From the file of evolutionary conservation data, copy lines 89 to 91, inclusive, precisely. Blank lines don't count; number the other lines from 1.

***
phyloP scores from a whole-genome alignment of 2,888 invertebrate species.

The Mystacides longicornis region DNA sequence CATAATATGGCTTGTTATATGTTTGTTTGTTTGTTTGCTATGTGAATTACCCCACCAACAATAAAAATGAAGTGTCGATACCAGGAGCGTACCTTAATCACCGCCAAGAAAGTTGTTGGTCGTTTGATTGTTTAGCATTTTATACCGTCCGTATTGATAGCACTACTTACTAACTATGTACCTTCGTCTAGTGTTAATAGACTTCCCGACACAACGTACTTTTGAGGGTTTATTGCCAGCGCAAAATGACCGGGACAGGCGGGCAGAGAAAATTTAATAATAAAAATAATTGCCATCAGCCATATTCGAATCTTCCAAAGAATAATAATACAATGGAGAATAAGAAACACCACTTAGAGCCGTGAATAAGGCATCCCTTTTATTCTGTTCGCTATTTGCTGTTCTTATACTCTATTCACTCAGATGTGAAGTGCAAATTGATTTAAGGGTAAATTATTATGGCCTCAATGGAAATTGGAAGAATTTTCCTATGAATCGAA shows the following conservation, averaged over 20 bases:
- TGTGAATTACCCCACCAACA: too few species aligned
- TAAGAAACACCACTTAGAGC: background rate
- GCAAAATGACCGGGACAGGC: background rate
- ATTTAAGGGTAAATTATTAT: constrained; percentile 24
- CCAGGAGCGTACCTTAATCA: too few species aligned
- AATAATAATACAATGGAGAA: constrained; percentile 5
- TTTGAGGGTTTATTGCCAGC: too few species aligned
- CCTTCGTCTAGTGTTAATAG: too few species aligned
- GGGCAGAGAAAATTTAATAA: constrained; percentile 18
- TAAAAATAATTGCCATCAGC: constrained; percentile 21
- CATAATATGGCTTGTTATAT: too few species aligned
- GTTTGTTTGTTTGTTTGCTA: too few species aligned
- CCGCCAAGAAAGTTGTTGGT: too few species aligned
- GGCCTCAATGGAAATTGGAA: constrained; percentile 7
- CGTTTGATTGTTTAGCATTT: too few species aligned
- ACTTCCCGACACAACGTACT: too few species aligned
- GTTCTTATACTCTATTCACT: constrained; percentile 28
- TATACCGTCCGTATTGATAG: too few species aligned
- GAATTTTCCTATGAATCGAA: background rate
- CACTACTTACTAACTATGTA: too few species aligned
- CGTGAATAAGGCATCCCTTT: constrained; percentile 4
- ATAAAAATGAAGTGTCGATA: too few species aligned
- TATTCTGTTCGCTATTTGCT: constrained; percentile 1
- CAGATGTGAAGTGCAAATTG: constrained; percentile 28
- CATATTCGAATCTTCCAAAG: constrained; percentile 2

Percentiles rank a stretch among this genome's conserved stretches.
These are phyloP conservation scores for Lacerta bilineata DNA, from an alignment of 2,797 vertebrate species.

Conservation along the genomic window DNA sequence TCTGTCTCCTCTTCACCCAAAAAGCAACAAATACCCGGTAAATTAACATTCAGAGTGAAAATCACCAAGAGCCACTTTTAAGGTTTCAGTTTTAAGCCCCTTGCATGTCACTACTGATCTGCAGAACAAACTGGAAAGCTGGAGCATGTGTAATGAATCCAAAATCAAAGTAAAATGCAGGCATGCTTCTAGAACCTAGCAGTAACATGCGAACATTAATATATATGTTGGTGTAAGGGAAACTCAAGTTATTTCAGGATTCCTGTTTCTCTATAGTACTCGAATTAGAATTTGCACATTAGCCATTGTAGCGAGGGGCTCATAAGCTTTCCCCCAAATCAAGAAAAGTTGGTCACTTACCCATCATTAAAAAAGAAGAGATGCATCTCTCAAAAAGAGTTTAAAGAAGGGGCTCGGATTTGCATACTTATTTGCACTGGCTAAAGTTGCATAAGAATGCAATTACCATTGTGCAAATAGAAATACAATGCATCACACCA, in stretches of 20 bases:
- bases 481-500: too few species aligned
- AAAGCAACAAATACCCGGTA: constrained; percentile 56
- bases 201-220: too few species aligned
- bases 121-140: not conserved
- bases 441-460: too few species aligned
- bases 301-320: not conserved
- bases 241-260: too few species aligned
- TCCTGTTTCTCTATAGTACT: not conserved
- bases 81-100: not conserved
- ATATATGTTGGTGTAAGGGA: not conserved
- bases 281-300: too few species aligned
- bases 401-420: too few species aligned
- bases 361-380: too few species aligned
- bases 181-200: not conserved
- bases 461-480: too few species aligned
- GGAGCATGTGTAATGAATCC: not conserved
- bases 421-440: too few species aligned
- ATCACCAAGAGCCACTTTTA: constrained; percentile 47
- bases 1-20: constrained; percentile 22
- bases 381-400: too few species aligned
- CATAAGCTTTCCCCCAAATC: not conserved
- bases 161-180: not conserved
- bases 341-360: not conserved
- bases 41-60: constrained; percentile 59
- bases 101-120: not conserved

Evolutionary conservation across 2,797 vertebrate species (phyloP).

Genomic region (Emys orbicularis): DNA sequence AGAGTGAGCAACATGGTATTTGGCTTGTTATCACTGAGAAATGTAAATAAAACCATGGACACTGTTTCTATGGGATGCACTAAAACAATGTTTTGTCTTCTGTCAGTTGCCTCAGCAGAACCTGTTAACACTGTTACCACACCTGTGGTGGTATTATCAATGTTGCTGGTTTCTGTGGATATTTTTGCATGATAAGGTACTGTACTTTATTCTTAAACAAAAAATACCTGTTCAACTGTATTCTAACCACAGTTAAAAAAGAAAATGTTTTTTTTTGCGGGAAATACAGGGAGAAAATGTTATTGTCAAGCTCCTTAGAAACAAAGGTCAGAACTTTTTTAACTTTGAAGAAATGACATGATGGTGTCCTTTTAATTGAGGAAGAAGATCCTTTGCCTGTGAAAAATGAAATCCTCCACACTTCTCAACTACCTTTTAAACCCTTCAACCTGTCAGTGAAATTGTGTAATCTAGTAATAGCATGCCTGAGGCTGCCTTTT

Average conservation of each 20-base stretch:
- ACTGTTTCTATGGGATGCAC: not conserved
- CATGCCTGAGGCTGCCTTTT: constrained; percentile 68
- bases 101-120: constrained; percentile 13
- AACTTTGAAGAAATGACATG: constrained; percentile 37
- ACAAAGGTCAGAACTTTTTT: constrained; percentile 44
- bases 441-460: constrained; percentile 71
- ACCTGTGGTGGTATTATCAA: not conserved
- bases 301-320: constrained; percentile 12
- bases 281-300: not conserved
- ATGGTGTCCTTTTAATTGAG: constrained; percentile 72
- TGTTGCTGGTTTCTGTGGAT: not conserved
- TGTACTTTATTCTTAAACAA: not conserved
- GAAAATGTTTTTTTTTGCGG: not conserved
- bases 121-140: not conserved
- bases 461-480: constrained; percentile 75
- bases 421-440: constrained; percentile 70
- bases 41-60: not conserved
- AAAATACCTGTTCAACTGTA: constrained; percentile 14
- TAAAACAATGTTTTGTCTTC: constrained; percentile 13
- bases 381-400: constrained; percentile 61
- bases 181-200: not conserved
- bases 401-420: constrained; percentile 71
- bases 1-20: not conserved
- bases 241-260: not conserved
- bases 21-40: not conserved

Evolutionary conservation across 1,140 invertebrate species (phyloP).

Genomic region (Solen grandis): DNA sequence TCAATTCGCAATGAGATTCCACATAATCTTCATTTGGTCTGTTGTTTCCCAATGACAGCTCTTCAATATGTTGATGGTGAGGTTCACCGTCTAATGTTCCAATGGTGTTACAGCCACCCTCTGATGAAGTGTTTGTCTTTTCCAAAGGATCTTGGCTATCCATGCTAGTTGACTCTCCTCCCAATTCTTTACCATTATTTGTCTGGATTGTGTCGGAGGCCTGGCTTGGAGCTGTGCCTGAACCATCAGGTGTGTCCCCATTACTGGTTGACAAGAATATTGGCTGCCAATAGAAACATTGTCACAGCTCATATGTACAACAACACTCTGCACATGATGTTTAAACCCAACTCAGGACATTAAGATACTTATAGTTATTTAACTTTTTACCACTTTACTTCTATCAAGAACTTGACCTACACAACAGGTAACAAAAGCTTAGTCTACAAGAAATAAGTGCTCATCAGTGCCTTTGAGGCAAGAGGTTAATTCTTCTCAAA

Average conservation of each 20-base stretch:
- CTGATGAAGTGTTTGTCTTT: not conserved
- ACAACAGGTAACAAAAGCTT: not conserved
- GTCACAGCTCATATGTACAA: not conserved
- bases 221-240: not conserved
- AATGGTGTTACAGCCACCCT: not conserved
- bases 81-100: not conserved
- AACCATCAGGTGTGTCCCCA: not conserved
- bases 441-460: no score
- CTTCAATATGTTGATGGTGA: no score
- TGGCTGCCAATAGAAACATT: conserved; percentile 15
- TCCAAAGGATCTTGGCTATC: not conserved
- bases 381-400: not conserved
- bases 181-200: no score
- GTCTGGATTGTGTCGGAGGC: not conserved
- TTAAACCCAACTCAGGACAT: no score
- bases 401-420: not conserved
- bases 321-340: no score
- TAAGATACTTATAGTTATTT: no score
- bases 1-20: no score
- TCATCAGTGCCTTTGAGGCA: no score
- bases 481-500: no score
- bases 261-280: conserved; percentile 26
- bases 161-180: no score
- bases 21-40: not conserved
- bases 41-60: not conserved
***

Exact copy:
- GTCACAGCTCATATGTACAA: not conserved
- bases 221-240: not conserved
- AATGGTGTTACAGCCACCCT: not conserved